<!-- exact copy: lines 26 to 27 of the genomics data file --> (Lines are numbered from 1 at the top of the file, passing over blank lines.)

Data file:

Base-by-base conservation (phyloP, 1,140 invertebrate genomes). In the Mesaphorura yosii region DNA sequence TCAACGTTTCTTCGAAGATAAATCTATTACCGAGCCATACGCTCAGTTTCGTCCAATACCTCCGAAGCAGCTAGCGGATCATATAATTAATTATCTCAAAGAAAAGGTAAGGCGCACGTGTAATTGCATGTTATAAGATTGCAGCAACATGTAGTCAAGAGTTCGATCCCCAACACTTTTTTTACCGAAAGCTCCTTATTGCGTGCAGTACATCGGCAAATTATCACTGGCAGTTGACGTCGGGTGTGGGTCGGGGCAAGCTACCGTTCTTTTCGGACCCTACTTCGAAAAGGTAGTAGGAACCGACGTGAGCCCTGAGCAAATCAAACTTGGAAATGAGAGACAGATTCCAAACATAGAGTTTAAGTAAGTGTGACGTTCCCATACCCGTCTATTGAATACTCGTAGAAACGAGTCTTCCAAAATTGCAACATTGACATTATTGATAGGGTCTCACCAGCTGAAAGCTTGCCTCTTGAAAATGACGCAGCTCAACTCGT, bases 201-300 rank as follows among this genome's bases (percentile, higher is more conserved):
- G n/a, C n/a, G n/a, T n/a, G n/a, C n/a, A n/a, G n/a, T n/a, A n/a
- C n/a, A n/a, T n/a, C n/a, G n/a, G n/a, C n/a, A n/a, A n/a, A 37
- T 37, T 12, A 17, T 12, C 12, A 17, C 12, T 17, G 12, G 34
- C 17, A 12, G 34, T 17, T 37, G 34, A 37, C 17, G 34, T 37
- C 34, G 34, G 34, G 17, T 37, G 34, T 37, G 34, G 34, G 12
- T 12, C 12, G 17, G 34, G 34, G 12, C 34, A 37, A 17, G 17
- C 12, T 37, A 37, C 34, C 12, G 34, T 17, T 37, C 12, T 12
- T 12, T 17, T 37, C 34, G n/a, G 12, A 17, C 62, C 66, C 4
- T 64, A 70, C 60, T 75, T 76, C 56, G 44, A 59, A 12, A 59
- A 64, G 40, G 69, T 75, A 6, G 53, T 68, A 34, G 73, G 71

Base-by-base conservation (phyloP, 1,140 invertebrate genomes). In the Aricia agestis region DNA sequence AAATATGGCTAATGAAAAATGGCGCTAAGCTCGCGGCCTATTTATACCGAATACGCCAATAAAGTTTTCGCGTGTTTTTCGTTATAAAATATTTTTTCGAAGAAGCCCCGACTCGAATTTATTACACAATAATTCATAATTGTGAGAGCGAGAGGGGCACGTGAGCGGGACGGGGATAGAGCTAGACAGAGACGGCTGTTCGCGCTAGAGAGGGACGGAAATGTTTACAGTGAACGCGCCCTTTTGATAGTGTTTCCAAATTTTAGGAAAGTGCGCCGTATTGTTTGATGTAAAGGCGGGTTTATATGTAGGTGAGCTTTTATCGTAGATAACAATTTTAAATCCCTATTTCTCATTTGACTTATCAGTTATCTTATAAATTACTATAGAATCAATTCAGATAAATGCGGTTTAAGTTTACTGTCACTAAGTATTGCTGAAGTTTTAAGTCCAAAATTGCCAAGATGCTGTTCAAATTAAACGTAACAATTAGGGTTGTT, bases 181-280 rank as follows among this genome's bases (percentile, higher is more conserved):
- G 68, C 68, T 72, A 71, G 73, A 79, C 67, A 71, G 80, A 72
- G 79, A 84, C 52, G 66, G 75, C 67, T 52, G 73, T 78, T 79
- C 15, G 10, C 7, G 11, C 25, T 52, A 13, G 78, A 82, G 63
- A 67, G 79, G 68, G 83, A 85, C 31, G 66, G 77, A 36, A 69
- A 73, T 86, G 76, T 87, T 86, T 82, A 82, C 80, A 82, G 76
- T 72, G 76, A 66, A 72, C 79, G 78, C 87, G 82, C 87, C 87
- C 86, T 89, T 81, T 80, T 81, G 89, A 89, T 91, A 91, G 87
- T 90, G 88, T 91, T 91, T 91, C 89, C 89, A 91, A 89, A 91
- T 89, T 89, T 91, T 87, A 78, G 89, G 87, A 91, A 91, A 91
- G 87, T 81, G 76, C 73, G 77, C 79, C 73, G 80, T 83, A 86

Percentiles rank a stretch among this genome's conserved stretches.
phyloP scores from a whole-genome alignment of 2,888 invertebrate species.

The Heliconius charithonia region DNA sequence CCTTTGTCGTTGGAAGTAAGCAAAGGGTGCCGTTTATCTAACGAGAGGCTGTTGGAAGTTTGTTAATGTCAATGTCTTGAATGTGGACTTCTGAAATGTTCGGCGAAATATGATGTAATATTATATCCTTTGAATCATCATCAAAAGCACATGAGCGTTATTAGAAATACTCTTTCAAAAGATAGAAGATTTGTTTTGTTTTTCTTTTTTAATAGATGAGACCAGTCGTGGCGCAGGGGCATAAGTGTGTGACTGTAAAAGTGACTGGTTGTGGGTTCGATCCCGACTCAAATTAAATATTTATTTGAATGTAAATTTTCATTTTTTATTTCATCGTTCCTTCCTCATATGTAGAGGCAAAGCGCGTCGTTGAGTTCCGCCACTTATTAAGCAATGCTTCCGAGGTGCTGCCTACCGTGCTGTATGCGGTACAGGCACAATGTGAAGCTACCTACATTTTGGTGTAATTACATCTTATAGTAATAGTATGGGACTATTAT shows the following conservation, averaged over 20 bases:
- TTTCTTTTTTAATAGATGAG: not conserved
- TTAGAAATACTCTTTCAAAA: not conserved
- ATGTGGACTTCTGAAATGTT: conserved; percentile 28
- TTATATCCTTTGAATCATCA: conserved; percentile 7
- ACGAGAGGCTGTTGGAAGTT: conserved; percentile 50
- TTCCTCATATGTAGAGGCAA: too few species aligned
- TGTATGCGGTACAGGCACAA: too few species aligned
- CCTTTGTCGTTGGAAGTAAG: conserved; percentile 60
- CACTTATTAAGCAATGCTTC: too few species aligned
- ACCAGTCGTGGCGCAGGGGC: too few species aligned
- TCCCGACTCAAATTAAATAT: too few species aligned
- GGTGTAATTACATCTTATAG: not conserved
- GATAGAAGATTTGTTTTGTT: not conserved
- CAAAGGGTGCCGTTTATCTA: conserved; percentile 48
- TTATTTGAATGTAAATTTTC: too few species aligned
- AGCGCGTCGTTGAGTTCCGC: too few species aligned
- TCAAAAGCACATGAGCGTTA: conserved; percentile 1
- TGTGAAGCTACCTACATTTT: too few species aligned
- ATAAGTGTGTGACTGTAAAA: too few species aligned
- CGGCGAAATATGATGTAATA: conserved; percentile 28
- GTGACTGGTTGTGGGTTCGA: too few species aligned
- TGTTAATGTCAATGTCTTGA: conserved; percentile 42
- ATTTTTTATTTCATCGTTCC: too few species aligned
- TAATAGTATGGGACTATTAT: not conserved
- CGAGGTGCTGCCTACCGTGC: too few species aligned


- TTTCTTTTTTAATAGATGAG: not conserved
- TTAGAAATACTCTTTCAAAA: not conserved